Longman Dictionary of Contemporary English
The Collaborative International Dictionary
Particle physics \Par"ti*cle phys`ics\, n. That branch of physics which investigates the nature of matter, and in particular the properties and behavior of the elementary particles (fundamental particles), of which matter is composed. Included in this field is the more specialized branch of high-energy physics.
n. A branch of physics that studies the elementary constituents of matter and radiation, and the interactions between them.
Particle physics (also high energy physics) is the branch of physics that studies the nature of the particles that constitute matter (particles with mass) and radiation (massless particles). Although the word " particle" can refer to various types of very small objects (e.g. protons, gas particles, or even household dust), "particle physics" usually investigates the irreducibly smallest detectable particles and the irreducibly fundamental force fields necessary to explain them. By our current understanding, these elementary particles are excitations of the quantum fields that also govern their interactions. The currently dominant theory explaining these fundamental particles and fields, along with their dynamics, is called the Standard Model. Thus, modern particle physics generally investigates the Standard Model and its various possible extensions, e.g. to the newest "known" particle, the Higgs boson, or even to the oldest known force field, gravity.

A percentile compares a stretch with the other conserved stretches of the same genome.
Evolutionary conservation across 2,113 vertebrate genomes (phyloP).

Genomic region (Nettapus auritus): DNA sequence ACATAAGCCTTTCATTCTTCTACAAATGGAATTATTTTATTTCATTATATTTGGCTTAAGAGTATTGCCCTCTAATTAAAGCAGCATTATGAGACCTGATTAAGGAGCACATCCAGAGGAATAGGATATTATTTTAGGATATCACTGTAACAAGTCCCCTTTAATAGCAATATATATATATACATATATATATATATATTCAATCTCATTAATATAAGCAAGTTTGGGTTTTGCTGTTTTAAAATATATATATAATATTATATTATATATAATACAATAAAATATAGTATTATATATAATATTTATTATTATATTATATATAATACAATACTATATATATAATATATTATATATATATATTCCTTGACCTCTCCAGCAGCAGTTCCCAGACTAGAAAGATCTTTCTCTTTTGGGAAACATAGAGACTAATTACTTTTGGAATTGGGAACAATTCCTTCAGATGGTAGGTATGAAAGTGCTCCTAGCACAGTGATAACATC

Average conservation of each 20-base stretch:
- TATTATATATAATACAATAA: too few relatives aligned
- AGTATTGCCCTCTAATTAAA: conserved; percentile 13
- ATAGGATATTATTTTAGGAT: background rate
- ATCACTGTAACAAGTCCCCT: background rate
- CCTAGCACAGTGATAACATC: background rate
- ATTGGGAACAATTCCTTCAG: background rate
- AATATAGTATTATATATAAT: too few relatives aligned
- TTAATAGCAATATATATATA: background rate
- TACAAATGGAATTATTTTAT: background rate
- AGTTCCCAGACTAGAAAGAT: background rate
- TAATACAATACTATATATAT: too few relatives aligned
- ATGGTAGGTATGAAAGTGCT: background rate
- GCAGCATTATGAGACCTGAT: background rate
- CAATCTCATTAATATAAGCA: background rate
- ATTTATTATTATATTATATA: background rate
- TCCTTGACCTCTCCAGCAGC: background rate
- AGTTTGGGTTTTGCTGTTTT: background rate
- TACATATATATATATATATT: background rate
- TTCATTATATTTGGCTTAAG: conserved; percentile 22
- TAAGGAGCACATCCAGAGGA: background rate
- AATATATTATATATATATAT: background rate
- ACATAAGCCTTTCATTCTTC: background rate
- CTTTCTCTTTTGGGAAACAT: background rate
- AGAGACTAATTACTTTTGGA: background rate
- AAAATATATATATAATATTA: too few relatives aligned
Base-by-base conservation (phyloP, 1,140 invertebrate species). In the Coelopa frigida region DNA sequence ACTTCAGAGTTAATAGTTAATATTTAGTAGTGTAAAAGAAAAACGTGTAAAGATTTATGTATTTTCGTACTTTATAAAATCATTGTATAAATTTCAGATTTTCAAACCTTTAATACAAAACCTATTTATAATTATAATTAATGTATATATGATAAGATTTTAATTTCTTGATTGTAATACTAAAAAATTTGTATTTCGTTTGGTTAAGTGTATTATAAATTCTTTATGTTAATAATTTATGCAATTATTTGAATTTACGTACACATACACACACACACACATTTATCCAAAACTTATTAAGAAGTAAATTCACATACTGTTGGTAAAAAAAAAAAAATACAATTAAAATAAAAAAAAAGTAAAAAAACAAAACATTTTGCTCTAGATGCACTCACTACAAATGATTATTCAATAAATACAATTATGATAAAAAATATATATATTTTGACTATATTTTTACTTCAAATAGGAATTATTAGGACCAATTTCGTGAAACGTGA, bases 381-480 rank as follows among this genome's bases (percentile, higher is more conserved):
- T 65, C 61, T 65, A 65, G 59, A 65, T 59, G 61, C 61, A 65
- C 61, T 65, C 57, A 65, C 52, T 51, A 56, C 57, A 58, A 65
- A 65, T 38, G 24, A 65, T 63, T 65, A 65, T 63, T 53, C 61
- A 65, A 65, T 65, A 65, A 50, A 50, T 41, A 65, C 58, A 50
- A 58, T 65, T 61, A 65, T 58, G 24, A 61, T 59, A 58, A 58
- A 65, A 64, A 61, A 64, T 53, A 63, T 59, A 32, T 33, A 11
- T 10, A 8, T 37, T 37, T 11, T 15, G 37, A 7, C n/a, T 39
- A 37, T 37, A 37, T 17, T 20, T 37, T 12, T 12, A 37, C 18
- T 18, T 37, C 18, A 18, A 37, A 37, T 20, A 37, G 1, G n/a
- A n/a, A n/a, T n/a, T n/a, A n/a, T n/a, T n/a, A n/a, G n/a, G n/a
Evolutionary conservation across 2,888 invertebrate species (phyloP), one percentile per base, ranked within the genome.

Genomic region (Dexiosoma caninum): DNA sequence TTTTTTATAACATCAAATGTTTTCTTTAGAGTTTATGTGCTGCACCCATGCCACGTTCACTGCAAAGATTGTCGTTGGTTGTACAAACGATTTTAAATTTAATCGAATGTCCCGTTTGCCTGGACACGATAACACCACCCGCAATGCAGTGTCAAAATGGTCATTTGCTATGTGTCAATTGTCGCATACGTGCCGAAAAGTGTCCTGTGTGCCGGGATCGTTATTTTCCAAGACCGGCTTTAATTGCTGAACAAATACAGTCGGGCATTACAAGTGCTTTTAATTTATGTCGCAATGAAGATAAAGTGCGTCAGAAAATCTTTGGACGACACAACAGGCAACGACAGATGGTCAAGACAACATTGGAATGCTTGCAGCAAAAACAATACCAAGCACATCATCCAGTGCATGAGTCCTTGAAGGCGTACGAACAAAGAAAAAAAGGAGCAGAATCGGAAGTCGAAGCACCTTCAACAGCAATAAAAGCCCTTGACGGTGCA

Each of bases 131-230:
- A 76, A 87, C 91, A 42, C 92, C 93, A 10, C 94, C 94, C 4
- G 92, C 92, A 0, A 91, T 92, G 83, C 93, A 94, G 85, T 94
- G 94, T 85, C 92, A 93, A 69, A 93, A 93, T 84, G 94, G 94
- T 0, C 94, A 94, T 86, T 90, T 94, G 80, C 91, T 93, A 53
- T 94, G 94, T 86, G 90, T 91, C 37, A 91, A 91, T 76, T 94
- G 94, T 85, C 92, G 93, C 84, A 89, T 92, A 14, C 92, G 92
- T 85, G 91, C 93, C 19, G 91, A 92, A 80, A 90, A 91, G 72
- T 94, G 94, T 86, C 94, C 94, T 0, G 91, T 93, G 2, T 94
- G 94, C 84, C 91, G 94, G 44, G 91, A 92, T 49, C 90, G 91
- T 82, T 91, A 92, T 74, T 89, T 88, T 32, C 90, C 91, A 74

Usage examples of "particle physics".
The father was the late Luis Alvarez, a physicist who had won the 1968 Nobel Prize for his contributions to elementary particle physics.
He had described to them how, through the 1990s, he had worked in many areas of particle physics, his main specialty being the phenomenon of particle-antiparticle annihilation.
Although cloaked in the language of particle physics and quantum mechanics, the return to what was essentially a medieval worldview was complete, raising again all the metaphysical questions about what had come before the Bang.
A candidate particle physics laboratory had quickly emerged: Fermilab, outside Chicago, where Malenfant had a drinking-buddy relationship with the director.
I'm really just a hired hand, called in to verify some particle physics.
I work on the experimental side at Berkeley-high-energy particle physics.